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run, mama, run!

Bump Running

When we found out I was pregnant this time around, I was half-way along in my training for my second halfmarathon. My long run that week was 8 miles, I remember, because I threw up at miles 3, 5, and 8. O, yes, pregnancy has changed my habits as a runner, but it has not stopped them altogether (yet) so I thought I would share the tricks, products, and advice I have learned over these last 27 weeks of running for two.

First Trimester: 

Running 13.1 miles at 11 weeks pregnant was not my original plan when I signed up for the Dallas Rock’n’Roll Halfmarathon. (This is the part where I blush while I mention that DanO and I keep thinking it will take a few – or at least a couple – months off of birth control for us to conceive… but it never does. Ahem.) The first thing I had to resign as a pregnant runner was my pace. Whether it was stopping to lose my lunch or stopping to use the facilities, I found that my overall pace was almost immediately impacted when I got the two pink lines. Truth be told, this was more mentally challenging than physically, because I watched the pace I had been challenging myself to reach for over the last 8 weeks slipping away. As long as I could look past that as a motivational obstacle, I didn’t find that my physical endurance was negatively effected during the first trimester.

I’ll just put it out there: I found that from weeks 7-15 I rarely ran more than 5 miles without throwing up. Unrelated to exercise, I have always experienced nausea in the early weeks of each of my pregnancies. This made it especially important for me to make sure my body was still getting enough nutrients, electrolytes, and water. Gone were the days of a 6 mile run on nothing but water, and I began treating mid-distance runs as races as far as nutrition was concerned. I would keep a granola bar on my person (or my treadmill) just in case, drink gatorade instead of my usual water, and I also discovered Clif Shot Bloks. They taste like oversized gummi bears, are a quick, easily digested source of carbs and electrolytes, and taste much better going down than GU. Despite the throwing up that I experienced on most of my long runs, adding easily absorbed nutrients to my body while running kept me feeling strong enough to continue (as opposed to shaky and weak and needing to stop).

Second Trimester:

It is hard to put my finger on exactly why, but a few weeks into my second trimester, I began seeing my actual moving pace decrease. This means that, even without calculating stops I was taking, the speed I could push myself to run was slower. As a matter of choice, I stopped running anything more than 5 miles after my halfmarathon, but even on these ‘shorter’ distances, I added half minutes and then full minutes to my moving pace per mile as the weeks went on. Breathing was a bit harder, and frankly, so was dragging 20 extra pounds around. I decided it is was it is, and I determined to just keep running (no matter the pace) without walking as much as I could.

Picking new, better-for-where-I-am-now challenges has helped me stay motivated to keep at it, despite losing my hard-earned pace. I ran a 5k for fun and not for time at 22 weeks, I challenged myself to run 12miles in a week instead of my former pace challenges, I talked myself up to go (smaller, more appropriate distances) without walking. These were still stretching me, but not outside of my control like decreasing pace.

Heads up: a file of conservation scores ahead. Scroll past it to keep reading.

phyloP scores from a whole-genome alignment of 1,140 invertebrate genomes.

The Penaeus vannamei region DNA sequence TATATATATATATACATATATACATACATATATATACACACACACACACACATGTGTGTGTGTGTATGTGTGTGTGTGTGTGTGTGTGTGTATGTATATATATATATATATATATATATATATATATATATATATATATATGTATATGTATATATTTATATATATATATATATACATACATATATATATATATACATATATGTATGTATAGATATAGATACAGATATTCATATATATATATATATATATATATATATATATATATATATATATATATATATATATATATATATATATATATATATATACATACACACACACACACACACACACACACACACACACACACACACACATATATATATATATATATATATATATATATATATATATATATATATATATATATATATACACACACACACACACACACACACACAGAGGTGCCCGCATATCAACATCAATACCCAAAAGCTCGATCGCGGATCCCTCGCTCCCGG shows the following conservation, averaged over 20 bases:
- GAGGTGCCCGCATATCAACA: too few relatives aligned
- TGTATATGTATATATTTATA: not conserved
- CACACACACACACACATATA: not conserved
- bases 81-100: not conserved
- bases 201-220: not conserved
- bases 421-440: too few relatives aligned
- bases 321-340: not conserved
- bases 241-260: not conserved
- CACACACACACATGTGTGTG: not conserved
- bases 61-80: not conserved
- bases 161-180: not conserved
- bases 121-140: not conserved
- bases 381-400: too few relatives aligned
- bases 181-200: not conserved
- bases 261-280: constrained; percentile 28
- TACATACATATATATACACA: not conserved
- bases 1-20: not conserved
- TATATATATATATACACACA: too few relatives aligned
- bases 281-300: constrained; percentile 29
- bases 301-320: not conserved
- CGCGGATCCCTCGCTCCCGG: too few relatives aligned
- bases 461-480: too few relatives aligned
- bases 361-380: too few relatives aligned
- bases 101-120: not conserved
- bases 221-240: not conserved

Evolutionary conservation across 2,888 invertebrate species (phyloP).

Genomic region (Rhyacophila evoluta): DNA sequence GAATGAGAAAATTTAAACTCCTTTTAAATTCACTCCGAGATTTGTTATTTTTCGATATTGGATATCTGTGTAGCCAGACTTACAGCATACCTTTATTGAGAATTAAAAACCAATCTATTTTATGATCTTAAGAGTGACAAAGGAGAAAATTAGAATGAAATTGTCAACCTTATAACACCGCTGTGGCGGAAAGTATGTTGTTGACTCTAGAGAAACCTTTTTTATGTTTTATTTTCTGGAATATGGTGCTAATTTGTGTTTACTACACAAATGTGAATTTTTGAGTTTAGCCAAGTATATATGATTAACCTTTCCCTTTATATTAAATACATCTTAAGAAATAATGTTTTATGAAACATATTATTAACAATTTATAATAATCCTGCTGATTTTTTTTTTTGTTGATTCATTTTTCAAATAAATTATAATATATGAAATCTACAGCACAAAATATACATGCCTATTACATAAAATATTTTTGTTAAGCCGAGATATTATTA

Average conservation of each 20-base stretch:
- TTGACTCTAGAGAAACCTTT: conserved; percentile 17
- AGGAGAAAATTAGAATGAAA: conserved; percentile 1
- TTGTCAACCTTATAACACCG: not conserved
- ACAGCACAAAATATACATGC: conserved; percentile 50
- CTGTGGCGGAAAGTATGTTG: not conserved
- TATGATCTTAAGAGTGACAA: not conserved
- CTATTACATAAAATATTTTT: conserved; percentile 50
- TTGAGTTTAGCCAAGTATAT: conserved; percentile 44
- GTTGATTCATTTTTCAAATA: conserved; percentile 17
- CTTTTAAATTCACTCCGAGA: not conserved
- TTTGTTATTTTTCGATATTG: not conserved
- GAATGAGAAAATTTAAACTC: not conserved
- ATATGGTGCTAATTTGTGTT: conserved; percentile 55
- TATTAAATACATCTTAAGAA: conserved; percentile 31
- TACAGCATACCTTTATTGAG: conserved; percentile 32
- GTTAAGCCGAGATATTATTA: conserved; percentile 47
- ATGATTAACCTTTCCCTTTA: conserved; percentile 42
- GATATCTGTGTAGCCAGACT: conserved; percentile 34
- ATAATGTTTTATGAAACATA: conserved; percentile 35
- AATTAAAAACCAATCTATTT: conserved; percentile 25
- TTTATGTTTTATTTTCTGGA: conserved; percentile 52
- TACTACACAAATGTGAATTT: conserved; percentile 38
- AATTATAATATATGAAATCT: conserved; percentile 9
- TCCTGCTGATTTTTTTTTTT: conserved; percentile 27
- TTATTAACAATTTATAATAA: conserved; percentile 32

The best part about running when obviously pregnant is that people literally cheer for you when they see you out on a run. I have had more strangers and passerbyers encourage me in the last 10 weeks than in all my time running before. My personal favorite was when three very lively women who I passed running around the lake all applauded and hollered “Get it, gurl!” and “Dayum, mama!”. TRUE STORY.

The hardest part about running when obviously pregnant is the apparel. My favorite compression pants started to dig into my waist or lack-thereof, and the number of top options I had dwindled. There are few things as discouraging as getting your pregnant self off the couch and deciding to go for a run and then having absolutely nothing to wear. I did dare to buy a couple of items during this stage that I am a) hopeful will last me the remainder of the pregnancy and b) going to wear postpartum.

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Lucy’s Hatha Capri Leggings are my new favorite (and only) running capris. Yes, they are pricey, but they are the single solitary pair I can still wear, which makes them worth the investment to me; they also aren’t maternity and will work long after pregnancy. They are ideal for pregnancy running and exercise because they are perfectly stretchy (but not too thin/loose) and actually dip a little in the front of the waistband which is ideal for a growing bump.

If you plan on exercising through pregnancy, run, don’t walk to Target for the C9 Layered Tank with Bra (which I think actually went on sale recently? But don’t hold me to that.) It’s meant to be slouchy and trendy, which will be nice for postpartum, but for now it just has so.much.extra.room. in the torso. And dare I say it looks flattering? Also, It is open and airy which is great for when you have quarts upon quarts of extra blood pumping around heating you up.